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Blind Dining

“The only thing worse than being blind is having sight but no vision.”

Helen Keller

This week my friend Brianne and I are off to Dark Table in Kits to try dining in the dark.

The idea behind blind dining is that you enjoy a meal in a pitch black room. Without your sense of sight to guide you, your other senses (touch, taste, hearing and smell) are intensified, allowing a new perception of reality. (Either that or I’ll just spill food all over myself and get in trouble for accidentally feeling up our blind waiter). They say the idea started with a Swedish fellow named Jorge Spielman who blindfolded his guests in an attempt to show them what eating is like for a blind person. Spielman’s guests so enjoyed the experience that these dinners evolved into a restaurant concept that is popular in London, Paris, New York, L.A. and Montreal and in September of 2012 found its way to Vancouver.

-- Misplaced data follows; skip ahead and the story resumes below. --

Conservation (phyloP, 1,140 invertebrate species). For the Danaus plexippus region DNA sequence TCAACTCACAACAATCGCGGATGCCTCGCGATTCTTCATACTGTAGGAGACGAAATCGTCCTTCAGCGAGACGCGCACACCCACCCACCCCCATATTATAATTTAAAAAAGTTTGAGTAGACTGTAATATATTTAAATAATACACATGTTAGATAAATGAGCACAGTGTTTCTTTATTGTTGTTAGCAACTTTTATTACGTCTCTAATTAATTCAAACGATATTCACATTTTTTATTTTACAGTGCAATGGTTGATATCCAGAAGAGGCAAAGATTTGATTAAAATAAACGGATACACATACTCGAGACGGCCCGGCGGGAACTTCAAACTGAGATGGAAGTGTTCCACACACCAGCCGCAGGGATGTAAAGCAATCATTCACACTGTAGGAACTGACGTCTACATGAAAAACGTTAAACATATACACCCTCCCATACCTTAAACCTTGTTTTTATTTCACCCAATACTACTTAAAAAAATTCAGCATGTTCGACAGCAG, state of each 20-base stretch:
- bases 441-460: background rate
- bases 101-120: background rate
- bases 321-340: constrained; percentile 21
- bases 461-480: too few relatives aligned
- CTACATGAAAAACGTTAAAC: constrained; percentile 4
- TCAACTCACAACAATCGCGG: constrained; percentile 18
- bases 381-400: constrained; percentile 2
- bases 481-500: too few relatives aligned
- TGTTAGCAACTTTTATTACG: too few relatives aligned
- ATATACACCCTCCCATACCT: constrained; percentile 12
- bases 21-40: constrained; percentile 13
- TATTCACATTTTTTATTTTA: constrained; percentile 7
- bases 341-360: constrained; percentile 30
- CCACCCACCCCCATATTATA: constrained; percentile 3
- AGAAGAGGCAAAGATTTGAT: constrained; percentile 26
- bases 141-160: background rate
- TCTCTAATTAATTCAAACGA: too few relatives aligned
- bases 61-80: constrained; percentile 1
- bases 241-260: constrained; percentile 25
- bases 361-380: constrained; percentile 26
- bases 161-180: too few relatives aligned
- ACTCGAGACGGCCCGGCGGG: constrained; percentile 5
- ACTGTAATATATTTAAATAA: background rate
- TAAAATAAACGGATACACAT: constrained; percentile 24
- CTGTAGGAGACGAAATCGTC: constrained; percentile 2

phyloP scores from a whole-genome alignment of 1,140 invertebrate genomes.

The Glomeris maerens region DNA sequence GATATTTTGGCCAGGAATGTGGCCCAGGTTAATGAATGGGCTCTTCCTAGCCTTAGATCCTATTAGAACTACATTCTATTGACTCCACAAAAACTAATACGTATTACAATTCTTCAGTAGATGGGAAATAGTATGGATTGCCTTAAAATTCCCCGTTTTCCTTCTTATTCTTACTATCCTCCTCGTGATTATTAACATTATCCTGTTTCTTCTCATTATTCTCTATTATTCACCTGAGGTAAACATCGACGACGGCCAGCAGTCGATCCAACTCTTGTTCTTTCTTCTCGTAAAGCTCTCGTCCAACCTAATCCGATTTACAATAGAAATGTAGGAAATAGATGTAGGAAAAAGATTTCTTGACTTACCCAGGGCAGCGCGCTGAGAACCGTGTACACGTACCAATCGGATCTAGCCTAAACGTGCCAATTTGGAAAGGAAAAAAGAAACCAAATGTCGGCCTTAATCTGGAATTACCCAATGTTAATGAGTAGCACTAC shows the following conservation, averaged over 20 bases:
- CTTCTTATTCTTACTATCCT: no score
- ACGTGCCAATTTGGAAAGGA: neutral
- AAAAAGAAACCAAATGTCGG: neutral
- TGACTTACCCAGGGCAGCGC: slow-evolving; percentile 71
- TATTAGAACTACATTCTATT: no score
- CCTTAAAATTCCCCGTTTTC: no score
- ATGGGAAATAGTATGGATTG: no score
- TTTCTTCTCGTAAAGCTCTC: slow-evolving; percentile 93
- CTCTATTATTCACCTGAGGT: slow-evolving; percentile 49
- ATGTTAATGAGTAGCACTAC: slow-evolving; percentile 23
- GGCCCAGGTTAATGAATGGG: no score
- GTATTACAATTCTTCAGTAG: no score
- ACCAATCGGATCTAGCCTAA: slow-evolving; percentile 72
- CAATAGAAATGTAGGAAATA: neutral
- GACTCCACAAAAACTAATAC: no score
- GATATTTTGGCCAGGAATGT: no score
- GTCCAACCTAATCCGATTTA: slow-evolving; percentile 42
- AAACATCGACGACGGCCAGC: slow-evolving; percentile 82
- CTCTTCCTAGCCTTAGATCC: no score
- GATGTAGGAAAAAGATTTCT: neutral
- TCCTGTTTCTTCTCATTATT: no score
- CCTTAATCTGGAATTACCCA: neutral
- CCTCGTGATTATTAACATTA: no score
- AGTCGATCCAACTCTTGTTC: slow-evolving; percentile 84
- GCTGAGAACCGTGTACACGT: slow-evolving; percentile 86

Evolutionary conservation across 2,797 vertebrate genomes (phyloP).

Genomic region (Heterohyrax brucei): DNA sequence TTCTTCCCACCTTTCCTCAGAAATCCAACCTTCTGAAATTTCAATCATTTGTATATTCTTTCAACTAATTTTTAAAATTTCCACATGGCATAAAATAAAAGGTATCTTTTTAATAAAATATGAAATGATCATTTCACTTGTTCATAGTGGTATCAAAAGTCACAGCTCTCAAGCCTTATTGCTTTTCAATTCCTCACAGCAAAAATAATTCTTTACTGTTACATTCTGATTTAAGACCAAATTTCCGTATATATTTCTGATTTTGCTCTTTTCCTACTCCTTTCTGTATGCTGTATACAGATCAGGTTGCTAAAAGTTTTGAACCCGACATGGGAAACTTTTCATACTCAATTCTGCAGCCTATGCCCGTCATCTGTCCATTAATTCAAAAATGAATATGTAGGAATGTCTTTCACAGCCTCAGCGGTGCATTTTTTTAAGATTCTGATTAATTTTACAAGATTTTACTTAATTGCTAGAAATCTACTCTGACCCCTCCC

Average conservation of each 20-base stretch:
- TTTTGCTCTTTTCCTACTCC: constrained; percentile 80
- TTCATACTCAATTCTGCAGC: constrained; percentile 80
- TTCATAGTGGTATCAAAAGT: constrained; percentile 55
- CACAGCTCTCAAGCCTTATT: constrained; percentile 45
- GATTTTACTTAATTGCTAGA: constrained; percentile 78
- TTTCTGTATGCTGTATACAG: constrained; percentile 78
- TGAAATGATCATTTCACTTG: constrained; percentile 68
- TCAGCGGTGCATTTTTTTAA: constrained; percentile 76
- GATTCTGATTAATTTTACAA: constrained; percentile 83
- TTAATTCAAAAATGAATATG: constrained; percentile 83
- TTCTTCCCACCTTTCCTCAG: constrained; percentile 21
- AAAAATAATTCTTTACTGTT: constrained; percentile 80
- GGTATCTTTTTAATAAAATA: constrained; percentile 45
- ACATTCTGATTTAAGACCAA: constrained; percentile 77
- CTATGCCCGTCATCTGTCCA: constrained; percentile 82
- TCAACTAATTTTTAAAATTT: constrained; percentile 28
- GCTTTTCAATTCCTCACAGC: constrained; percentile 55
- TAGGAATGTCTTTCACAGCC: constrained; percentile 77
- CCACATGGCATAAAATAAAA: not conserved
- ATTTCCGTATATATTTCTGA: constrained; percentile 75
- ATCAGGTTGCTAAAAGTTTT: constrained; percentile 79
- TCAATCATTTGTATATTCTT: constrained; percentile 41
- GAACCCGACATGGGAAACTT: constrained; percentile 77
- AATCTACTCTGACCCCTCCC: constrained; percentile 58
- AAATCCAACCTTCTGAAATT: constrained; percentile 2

We arrive at 5:30 for the 5:45 seating and are given menus to look over on the patio outside. The menu is small but not unappealing. It features a surprise starter, a choice of 5 mains (or a surprise main) and a surprise dessert. Brianne and I both decide to go for surprises across the board: surprise starter, surprise main, a surprise dessert and a surprise cocktail.

BLACKNEX
Brianne and I at Dark Table

Having made our selections, we are introduced to our blind waiter Dustin, who asks us to follow him inside. As the door closes behind us we are in some sort of pitch black entry way. He tells us he will now lead us to our table in the dining room and instructs me that he will place my hand on his shoulder and that Brianne should place her hand on my shoulder and we’ll single file shuffle into the restaurant. When we get to the table he takes my hand off his shoulder and places it on the back of my chair and then leads Brianne to her chair. Having seated us he says we can call out his name if we need anything and that he’ll be back shortly with our drinks.